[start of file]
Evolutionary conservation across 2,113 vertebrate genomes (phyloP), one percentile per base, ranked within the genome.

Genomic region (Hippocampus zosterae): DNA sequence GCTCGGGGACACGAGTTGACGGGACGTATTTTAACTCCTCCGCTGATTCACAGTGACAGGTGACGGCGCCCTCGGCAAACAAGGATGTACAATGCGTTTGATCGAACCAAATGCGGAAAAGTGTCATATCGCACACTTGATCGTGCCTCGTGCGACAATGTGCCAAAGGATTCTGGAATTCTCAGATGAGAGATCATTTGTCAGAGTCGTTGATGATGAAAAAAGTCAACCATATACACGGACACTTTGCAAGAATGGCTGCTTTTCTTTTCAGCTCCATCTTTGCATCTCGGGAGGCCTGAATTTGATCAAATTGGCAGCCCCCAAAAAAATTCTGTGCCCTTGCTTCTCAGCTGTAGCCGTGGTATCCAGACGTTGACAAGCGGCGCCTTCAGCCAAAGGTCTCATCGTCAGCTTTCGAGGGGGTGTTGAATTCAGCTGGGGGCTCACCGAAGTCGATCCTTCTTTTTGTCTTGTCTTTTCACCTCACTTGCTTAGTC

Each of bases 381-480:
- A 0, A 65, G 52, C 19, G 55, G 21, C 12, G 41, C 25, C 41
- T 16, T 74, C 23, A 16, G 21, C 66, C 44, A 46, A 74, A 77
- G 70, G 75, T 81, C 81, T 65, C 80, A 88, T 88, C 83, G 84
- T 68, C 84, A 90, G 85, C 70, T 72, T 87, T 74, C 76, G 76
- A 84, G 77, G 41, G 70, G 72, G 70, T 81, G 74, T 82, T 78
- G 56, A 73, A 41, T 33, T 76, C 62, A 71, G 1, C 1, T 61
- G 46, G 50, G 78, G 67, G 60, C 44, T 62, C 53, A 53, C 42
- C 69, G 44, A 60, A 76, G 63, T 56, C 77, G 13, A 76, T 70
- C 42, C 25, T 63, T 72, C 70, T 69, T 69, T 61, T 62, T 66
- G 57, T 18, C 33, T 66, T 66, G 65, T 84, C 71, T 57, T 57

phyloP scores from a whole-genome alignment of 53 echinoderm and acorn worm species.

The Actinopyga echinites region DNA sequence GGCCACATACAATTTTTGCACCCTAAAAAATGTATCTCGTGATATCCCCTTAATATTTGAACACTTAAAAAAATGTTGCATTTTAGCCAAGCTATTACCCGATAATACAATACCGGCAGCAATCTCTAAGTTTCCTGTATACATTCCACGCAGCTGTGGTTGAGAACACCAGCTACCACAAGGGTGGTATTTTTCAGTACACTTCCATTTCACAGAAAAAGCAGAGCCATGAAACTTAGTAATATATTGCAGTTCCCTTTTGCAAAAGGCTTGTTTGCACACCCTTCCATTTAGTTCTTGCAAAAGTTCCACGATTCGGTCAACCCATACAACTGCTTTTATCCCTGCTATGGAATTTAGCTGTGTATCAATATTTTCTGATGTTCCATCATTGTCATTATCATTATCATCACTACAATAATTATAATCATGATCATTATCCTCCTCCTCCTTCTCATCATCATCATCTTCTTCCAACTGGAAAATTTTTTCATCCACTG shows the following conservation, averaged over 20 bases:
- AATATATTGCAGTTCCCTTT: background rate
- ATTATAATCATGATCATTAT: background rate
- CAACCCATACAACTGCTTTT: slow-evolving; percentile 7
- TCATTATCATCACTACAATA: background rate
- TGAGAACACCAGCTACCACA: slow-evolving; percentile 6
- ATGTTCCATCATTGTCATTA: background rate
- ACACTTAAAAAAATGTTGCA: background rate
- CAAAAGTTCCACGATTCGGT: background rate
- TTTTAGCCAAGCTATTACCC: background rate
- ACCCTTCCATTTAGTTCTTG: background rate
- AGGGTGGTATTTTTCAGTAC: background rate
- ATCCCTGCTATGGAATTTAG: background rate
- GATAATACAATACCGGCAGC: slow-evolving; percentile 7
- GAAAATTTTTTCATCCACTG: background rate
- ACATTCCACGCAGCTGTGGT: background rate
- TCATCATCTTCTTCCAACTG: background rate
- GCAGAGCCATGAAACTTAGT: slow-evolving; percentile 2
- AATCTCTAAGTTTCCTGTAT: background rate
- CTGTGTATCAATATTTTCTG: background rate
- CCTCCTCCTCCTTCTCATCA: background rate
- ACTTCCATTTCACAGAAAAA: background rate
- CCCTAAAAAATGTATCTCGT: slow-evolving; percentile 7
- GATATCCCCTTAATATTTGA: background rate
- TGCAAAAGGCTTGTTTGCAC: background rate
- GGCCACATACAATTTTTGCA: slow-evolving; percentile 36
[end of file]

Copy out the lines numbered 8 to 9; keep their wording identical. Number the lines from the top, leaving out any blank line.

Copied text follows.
- A 84, G 77, G 41, G 70, G 72, G 70, T 81, G 74, T 82, T 78
- G 56, A 73, A 41, T 33, T 76, C 62, A 71, G 1, C 1, T 61